Spread these messages however you want, as far as you can. And keep the statistics to hand - every time someone says 'we don't need libraries in the digital age' we can respond 'actually 772,000 people in the UK will need them today alone!' and all the rest of it.

Let's do this!

This isn't just a library, it's an M&S library...

So they want to put libraries in supermarkets, eh? Well that could work - depends on the supermarket. Iceland - maybe not. Kerry Katona eating snack-sized party favourites whilst dead-eyededly telling Jason Donavon about how she saved 33% on her access to SWETS resources, equals bad. But Marks & Spencer, on the other hand...

With deliciously free Wifi access, and an achingly gooey selection of online resources wrapped up in gorgeous single sign-in, presented on a bed of modern, bright interior with brightly coloured children's areas, filled choc-full of tender, flavoursome books, CDs and DVDs and more...

Etc etc.

Anyway, I'm behind. I only get online for short periods of time at the moment. But today I've had an hour or so to catch up with the latest headline grabbing library statistics, which equate to a drop in public library use in this country. I've got a big old blog post on statistics planned when I get more of an opportunity - in the mean time though, Ian Clark's piece is essential reading for everyone - read it now! :) The part of it that is really interesting is statistics from CIPFA show that while library footfall is indeed down, the numbers of web visits is up (from 07/08 to 08/09) by a massive 49%. A hypothesis immediately presents itself - the way people use libraries is changing, they don't have to visit them so often due to the accessibility that comes with internet access (not least because they can renew book loans online - that alone accounts for a huge amount of library visits no longer necessary), so although visits to the building are down, the use of the library per se is not.

Sadly, the Government - or, to be more specific, the Department for Culture, Media and Sport - have NOT chosen to take into account internet access in the report which forms the basis for the recent headlines. Take a look at the report for yourself - you can download the spreadsheets detailing the figures, as well as the actual Word document with all the analysis, here. It's 2010, yet the report only looks at library use from the point of view of whether its subject, to quote it directly, 'Has visited a public library in the last year'.

[snarky aside] Guess how I accessed this report? Online. So does that mean that, according to this report's way of analysing 'use', I haven't read it at all because I didn't go to Westminster in person and pick up a paper copy?

Buffoons. [/snarky aside]

Anyway, the figures are quite interesting - mainly fairly miserable reading, but the clouds part to let some light through on occasion:

  • Black and ethnic minority use of libraries is up since last year (it's only by less than half a percent, but hey, no one reads the details of these things anyway, right?)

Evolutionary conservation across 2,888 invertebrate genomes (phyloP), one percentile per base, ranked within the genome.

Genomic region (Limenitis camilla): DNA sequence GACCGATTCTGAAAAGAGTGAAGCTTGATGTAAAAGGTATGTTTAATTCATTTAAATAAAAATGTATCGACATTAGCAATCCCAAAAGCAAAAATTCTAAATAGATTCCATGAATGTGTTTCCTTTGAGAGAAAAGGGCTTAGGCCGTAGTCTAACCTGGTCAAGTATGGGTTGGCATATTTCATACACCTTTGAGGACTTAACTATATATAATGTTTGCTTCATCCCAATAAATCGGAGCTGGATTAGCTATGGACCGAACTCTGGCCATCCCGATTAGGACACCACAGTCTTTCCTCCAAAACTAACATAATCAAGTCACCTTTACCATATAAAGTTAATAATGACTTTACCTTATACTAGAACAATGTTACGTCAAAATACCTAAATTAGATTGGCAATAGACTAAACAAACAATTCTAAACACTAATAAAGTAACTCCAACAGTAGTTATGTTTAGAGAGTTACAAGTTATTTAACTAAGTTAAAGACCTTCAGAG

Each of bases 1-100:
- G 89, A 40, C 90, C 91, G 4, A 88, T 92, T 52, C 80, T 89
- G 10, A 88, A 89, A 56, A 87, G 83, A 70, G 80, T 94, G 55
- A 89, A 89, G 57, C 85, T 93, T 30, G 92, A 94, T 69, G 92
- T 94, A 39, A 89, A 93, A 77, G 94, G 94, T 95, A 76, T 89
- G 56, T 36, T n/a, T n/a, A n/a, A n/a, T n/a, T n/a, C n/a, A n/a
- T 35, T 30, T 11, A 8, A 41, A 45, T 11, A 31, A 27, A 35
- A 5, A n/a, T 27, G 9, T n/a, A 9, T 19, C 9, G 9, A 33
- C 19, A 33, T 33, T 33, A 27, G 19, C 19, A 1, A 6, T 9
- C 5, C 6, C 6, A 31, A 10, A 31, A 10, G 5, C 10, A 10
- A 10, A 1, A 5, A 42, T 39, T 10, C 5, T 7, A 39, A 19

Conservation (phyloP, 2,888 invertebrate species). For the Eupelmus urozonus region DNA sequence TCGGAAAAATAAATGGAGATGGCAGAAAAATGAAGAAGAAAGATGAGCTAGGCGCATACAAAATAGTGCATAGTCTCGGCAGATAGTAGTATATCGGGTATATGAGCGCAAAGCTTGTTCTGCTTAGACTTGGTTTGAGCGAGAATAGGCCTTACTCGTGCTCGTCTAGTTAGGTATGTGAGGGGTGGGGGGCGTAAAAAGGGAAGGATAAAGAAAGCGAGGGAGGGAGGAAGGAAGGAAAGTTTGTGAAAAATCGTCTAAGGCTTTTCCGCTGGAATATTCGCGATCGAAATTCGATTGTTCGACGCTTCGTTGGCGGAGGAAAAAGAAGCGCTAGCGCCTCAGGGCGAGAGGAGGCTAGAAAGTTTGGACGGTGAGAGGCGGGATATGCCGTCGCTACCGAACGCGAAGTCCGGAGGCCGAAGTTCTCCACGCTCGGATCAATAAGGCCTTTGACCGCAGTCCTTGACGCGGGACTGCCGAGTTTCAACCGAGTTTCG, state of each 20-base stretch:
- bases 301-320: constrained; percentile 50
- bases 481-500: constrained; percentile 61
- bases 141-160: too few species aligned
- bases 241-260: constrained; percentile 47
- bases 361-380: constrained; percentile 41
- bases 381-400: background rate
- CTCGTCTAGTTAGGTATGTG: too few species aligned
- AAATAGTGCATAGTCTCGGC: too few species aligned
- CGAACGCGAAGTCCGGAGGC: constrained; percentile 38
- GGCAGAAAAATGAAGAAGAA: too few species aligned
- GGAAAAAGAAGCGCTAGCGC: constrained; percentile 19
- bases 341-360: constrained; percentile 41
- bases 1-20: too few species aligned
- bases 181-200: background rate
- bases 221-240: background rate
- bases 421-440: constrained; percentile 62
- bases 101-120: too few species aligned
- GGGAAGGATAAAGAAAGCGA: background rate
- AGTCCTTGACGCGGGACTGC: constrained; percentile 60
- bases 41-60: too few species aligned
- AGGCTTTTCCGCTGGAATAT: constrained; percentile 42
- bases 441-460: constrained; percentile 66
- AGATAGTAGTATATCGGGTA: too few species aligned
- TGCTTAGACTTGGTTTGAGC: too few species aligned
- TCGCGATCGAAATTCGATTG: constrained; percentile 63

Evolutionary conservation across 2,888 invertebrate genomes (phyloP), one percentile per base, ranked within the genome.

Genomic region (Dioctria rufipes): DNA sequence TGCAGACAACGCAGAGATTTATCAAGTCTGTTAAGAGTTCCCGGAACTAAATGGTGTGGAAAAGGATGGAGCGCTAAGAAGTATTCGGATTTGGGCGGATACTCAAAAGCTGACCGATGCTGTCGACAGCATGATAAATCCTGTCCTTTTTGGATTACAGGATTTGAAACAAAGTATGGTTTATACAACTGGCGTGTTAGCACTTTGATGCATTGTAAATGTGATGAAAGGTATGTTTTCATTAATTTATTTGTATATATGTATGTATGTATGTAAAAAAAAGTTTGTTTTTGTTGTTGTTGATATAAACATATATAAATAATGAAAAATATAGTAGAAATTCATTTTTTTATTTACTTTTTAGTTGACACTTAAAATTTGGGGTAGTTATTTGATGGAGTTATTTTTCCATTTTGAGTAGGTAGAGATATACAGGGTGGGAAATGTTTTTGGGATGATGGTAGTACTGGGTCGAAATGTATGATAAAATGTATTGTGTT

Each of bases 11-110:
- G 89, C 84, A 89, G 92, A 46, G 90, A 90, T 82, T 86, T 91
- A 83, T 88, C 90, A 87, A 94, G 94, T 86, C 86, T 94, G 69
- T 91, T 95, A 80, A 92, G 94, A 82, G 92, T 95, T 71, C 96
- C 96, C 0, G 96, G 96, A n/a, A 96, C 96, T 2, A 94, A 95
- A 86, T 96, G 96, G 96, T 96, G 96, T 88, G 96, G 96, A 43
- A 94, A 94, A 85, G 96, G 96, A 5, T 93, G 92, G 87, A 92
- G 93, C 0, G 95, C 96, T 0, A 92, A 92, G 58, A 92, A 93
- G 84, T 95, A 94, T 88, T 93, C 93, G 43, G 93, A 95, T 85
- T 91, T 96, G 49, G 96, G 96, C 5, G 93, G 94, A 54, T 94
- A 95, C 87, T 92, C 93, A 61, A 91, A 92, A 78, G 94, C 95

• People who are religious but who don't classify themselves as Christian's use of libraries is up since last year (same again with it being by only a tiny amount, but still)
  • 11-15 year old girls use the library quite a bit more than they did in 2006/07 when the figures were first collected
  • The number of 5 to 10 year olds (of both sexes) who have visited the library 'in the last we'ek has gone up by more than 20% over last year...

HA! Stick that in your pipe and smoke it, doom-mongers! On a serious note, I think that's encouraging - good to see that even during a down-turn in overall visitation, some minority groups are finding more reasons to visit than before. Incidentally, the report says, more than once, "The decrease in library visits is consistent across all socio-demographic groups." Maybe I'm missing something, but that seems quite a sweeping statement in light of the stats above. If the report itself glosses over any positives, what hope is there of the headlines picking up on anything other than the negatives? In the same Ian Clark blog post I linked to above, he makes another point I think is interesting, true, and very important: "...the narrative is not being controlled by the profession but by those who either do not understand the service or are trying to undermine it for their own ends." In this case, the Government itself is undermining the service with a report whose own headline conclusions are apparently determined to see only the negative even where the figures can be seen positively - it doesn't take much of a cynic to interpret this as a classic Tory 'softening up' before they unleash massive cuts. Happy days. How can we take back control of the narrative?

Interestingly, the sample size used to generate the recent, poor figures, are much, much lower than the sample size of the earlier ones. Does that mean the figures are wrong? Probably not, but they are certainly slightly less valid than the original ones - asking 6,000 people about their library use does not represent England nearly as well as asking nearer 30,000. Some of the regions surveyed are only represented by a couple of hundred respondents. Anyway.

Libraries in pubs and supermarkets? Yeah, why not.

Among the proposals the Government are considering is sticking libraries into pubs and supermarkets apparently. This has perhaps understandably met with some derision from the library community. But actually, I think this idea is considering.

Providing the pub and shop branches didn't replace actual purpose-built libraries, why not take our resources to where the people are already? After all, that's why social media works so well - that's why we all love Twitter. Because we're on Twitter anyway, so the news, views, links etc come to us. So why not follow a similar principle with libraries? Clearly the part of libraries that would easily transport to other venues is mainly going to be the traditional 'borrow a book' part - but that's okay, it will get people interested, and maybe, just maybe, they'll be tempted to visit the library proper and see what else we have to offer.

Maybe there'll even be a Halo Effect! (See the comments section of this previous blog post.) So to use the example in that link, the National Archive digitise collections, and then withdraw them from circulation in order to preserve them. They do this on an epic scale; more and more gets digitised every day. The statistical upshot of this is fascinating - physical consultation of the actual collections they digitise goes down (in most cases to near zero), but physical consultation overall goes up. People are finding what they want online, and they get so hooked and interested that they end up requesting other stuff which hasn't been digitised, so they have to go to TNA to see it in the paper. Digital use and paper use are both way up, together.

Perhaps it is worth, then, trying to embrace the idea of libraries in different places and ensure it's done well so we can reap any benefits, rather than just assuming it's a completely hopeless idea...

- thewikiman